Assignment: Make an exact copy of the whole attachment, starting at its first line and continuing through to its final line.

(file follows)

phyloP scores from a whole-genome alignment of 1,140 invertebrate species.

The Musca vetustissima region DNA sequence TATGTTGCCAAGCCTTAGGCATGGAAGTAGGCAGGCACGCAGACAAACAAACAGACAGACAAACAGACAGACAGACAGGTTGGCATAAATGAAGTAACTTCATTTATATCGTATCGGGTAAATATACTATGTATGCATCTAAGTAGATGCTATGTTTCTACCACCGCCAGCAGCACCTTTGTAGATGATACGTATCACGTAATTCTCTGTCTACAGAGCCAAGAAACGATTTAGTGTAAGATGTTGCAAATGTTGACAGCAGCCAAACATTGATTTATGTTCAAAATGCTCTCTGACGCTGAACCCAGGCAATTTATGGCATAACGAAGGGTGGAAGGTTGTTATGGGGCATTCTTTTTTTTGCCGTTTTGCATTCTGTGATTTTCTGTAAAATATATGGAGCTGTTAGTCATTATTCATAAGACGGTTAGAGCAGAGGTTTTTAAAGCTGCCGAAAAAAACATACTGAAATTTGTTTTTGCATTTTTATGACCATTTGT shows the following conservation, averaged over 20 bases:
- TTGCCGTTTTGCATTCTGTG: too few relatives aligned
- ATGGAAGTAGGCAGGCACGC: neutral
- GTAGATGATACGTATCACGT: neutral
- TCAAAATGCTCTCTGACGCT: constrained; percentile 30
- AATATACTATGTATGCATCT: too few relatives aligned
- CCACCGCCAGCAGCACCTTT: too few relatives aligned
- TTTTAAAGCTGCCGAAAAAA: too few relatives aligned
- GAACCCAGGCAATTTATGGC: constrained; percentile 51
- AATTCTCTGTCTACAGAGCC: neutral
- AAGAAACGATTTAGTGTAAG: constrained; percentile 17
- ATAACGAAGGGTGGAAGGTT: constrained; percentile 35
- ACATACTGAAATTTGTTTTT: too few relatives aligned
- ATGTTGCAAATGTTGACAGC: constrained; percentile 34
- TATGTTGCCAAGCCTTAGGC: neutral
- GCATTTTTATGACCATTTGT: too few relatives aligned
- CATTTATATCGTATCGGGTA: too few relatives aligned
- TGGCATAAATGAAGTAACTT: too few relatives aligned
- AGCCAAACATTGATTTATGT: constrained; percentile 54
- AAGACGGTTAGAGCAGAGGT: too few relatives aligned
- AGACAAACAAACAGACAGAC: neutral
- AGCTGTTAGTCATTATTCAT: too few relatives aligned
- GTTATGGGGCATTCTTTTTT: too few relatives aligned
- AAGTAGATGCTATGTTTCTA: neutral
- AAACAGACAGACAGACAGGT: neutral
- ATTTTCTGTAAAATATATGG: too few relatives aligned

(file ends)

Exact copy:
phyloP scores from a whole-genome alignment of 1,140 invertebrate species.

The Musca vetustissima region DNA sequence TATGTTGCCAAGCCTTAGGCATGGAAGTAGGCAGGCACGCAGACAAACAAACAGACAGACAAACAGACAGACAGACAGGTTGGCATAAATGAAGTAACTTCATTTATATCGTATCGGGTAAATATACTATGTATGCATCTAAGTAGATGCTATGTTTCTACCACCGCCAGCAGCACCTTTGTAGATGATACGTATCACGTAATTCTCTGTCTACAGAGCCAAGAAACGATTTAGTGTAAGATGTTGCAAATGTTGACAGCAGCCAAACATTGATTTATGTTCAAAATGCTCTCTGACGCTGAACCCAGGCAATTTATGGCATAACGAAGGGTGGAAGGTTGTTATGGGGCATTCTTTTTTTTGCCGTTTTGCATTCTGTGATTTTCTGTAAAATATATGGAGCTGTTAGTCATTATTCATAAGACGGTTAGAGCAGAGGTTTTTAAAGCTGCCGAAAAAAACATACTGAAATTTGTTTTTGCATTTTTATGACCATTTGT shows the following conservation, averaged over 20 bases:
- TTGCCGTTTTGCATTCTGTG: too few relatives aligned
- ATGGAAGTAGGCAGGCACGC: neutral
- GTAGATGATACGTATCACGT: neutral
- TCAAAATGCTCTCTGACGCT: constrained; percentile 30
- AATATACTATGTATGCATCT: too few relatives aligned
- CCACCGCCAGCAGCACCTTT: too few relatives aligned
- TTTTAAAGCTGCCGAAAAAA: too few relatives aligned
- GAACCCAGGCAATTTATGGC: constrained; percentile 51
- AATTCTCTGTCTACAGAGCC: neutral
- AAGAAACGATTTAGTGTAAG: constrained; percentile 17
- ATAACGAAGGGTGGAAGGTT: constrained; percentile 35
- ACATACTGAAATTTGTTTTT: too few relatives aligned
- ATGTTGCAAATGTTGACAGC: constrained; percentile 34
- TATGTTGCCAAGCCTTAGGC: neutral
- GCATTTTTATGACCATTTGT: too few relatives aligned
- CATTTATATCGTATCGGGTA: too few relatives aligned
- TGGCATAAATGAAGTAACTT: too few relatives aligned
- AGCCAAACATTGATTTATGT: constrained; percentile 54
- AAGACGGTTAGAGCAGAGGT: too few relatives aligned
- AGACAAACAAACAGACAGAC: neutral
- AGCTGTTAGTCATTATTCAT: too few relatives aligned
- GTTATGGGGCATTCTTTTTT: too few relatives aligned
- AAGTAGATGCTATGTTTCTA: neutral
- AAACAGACAGACAGACAGGT: neutral
- ATTTTCTGTAAAATATATGG: too few relatives aligned